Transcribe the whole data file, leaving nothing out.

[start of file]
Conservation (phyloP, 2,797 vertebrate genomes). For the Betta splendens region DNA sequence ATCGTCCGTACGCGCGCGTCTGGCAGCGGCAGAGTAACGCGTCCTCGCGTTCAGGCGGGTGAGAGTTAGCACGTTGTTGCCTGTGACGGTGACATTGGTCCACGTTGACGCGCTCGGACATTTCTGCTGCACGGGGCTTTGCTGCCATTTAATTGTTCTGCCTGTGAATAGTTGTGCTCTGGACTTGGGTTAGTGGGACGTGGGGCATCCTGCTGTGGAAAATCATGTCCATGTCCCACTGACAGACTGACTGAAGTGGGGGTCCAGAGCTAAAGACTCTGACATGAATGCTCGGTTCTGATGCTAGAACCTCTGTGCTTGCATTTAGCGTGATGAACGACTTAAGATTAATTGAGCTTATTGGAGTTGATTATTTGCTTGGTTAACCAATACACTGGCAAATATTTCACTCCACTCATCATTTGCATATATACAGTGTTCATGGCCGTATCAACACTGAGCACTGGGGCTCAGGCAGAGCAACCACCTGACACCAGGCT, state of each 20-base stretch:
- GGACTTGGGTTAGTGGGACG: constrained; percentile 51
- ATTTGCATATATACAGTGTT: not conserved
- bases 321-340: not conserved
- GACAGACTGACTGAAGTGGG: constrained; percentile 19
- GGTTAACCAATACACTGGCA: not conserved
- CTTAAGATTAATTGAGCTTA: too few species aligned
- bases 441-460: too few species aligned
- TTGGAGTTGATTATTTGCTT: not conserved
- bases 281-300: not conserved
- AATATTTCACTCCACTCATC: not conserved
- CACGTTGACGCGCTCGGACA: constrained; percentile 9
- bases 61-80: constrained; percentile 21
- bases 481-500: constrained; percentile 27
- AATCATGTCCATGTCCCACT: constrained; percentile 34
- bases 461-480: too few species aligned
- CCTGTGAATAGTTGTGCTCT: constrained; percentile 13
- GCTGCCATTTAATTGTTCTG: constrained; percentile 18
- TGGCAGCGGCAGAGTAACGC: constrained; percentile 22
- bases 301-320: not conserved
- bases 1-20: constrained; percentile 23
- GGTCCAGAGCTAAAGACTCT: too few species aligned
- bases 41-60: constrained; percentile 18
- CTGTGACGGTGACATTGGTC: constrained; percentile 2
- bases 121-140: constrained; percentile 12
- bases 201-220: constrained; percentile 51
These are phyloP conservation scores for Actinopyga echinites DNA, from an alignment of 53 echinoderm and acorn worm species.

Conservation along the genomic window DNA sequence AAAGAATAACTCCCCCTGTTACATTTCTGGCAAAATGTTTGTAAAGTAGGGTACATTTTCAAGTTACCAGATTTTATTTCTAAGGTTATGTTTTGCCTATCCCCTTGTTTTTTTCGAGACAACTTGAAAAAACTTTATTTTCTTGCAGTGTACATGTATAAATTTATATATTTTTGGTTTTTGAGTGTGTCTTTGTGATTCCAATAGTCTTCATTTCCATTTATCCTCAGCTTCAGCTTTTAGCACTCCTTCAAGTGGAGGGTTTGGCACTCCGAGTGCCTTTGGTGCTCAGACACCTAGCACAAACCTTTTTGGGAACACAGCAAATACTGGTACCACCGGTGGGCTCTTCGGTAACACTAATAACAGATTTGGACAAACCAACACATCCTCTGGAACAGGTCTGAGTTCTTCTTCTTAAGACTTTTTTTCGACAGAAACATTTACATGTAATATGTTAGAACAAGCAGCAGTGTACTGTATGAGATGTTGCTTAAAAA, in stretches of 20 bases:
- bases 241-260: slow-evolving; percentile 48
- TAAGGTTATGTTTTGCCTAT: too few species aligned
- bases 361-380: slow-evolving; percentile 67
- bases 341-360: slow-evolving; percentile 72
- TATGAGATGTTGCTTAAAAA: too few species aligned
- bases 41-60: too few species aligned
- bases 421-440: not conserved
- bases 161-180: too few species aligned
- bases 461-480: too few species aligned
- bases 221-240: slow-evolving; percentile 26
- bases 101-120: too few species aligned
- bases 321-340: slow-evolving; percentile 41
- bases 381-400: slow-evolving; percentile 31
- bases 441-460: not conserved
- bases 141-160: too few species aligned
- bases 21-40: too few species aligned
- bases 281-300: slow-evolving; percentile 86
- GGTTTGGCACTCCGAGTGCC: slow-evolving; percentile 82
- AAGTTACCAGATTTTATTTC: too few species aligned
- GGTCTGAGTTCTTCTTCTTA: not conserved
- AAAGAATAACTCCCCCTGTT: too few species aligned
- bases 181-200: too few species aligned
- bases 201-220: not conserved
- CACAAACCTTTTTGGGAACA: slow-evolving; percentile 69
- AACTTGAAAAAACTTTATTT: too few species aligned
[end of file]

Conservation (phyloP, 2,797 vertebrate genomes). For the Betta splendens region DNA sequence ATCGTCCGTACGCGCGCGTCTGGCAGCGGCAGAGTAACGCGTCCTCGCGTTCAGGCGGGTGAGAGTTAGCACGTTGTTGCCTGTGACGGTGACATTGGTCCACGTTGACGCGCTCGGACATTTCTGCTGCACGGGGCTTTGCTGCCATTTAATTGTTCTGCCTGTGAATAGTTGTGCTCTGGACTTGGGTTAGTGGGACGTGGGGCATCCTGCTGTGGAAAATCATGTCCATGTCCCACTGACAGACTGACTGAAGTGGGGGTCCAGAGCTAAAGACTCTGACATGAATGCTCGGTTCTGATGCTAGAACCTCTGTGCTTGCATTTAGCGTGATGAACGACTTAAGATTAATTGAGCTTATTGGAGTTGATTATTTGCTTGGTTAACCAATACACTGGCAAATATTTCACTCCACTCATCATTTGCATATATACAGTGTTCATGGCCGTATCAACACTGAGCACTGGGGCTCAGGCAGAGCAACCACCTGACACCAGGCT, state of each 20-base stretch:
- GGACTTGGGTTAGTGGGACG: constrained; percentile 51
- ATTTGCATATATACAGTGTT: not conserved
- bases 321-340: not conserved
- GACAGACTGACTGAAGTGGG: constrained; percentile 19
- GGTTAACCAATACACTGGCA: not conserved
- CTTAAGATTAATTGAGCTTA: too few species aligned
- bases 441-460: too few species aligned
- TTGGAGTTGATTATTTGCTT: not conserved
- bases 281-300: not conserved
- AATATTTCACTCCACTCATC: not conserved
- CACGTTGACGCGCTCGGACA: constrained; percentile 9
- bases 61-80: constrained; percentile 21
- bases 481-500: constrained; percentile 27
- AATCATGTCCATGTCCCACT: constrained; percentile 34
- bases 461-480: too few species aligned
- CCTGTGAATAGTTGTGCTCT: constrained; percentile 13
- GCTGCCATTTAATTGTTCTG: constrained; percentile 18
- TGGCAGCGGCAGAGTAACGC: constrained; percentile 22
- bases 301-320: not conserved
- bases 1-20: constrained; percentile 23
- GGTCCAGAGCTAAAGACTCT: too few species aligned
- bases 41-60: constrained; percentile 18
- CTGTGACGGTGACATTGGTC: constrained; percentile 2
- bases 121-140: constrained; percentile 12
- bases 201-220: constrained; percentile 51
These are phyloP conservation scores for Actinopyga echinites DNA, from an alignment of 53 echinoderm and acorn worm species.

Conservation along the genomic window DNA sequence AAAGAATAACTCCCCCTGTTACATTTCTGGCAAAATGTTTGTAAAGTAGGGTACATTTTCAAGTTACCAGATTTTATTTCTAAGGTTATGTTTTGCCTATCCCCTTGTTTTTTTCGAGACAACTTGAAAAAACTTTATTTTCTTGCAGTGTACATGTATAAATTTATATATTTTTGGTTTTTGAGTGTGTCTTTGTGATTCCAATAGTCTTCATTTCCATTTATCCTCAGCTTCAGCTTTTAGCACTCCTTCAAGTGGAGGGTTTGGCACTCCGAGTGCCTTTGGTGCTCAGACACCTAGCACAAACCTTTTTGGGAACACAGCAAATACTGGTACCACCGGTGGGCTCTTCGGTAACACTAATAACAGATTTGGACAAACCAACACATCCTCTGGAACAGGTCTGAGTTCTTCTTCTTAAGACTTTTTTTCGACAGAAACATTTACATGTAATATGTTAGAACAAGCAGCAGTGTACTGTATGAGATGTTGCTTAAAAA, in stretches of 20 bases:
- bases 241-260: slow-evolving; percentile 48
- TAAGGTTATGTTTTGCCTAT: too few species aligned
- bases 361-380: slow-evolving; percentile 67
- bases 341-360: slow-evolving; percentile 72
- TATGAGATGTTGCTTAAAAA: too few species aligned
- bases 41-60: too few species aligned
- bases 421-440: not conserved
- bases 161-180: too few species aligned
- bases 461-480: too few species aligned
- bases 221-240: slow-evolving; percentile 26
- bases 101-120: too few species aligned
- bases 321-340: slow-evolving; percentile 41
- bases 381-400: slow-evolving; percentile 31
- bases 441-460: not conserved
- bases 141-160: too few species aligned
- bases 21-40: too few species aligned
- bases 281-300: slow-evolving; percentile 86
- GGTTTGGCACTCCGAGTGCC: slow-evolving; percentile 82
- AAGTTACCAGATTTTATTTC: too few species aligned
- GGTCTGAGTTCTTCTTCTTA: not conserved
- AAAGAATAACTCCCCCTGTT: too few species aligned
- bases 181-200: too few species aligned
- bases 201-220: not conserved
- CACAAACCTTTTTGGGAACA: slow-evolving; percentile 69
- AACTTGAAAAAACTTTATTT: too few species aligned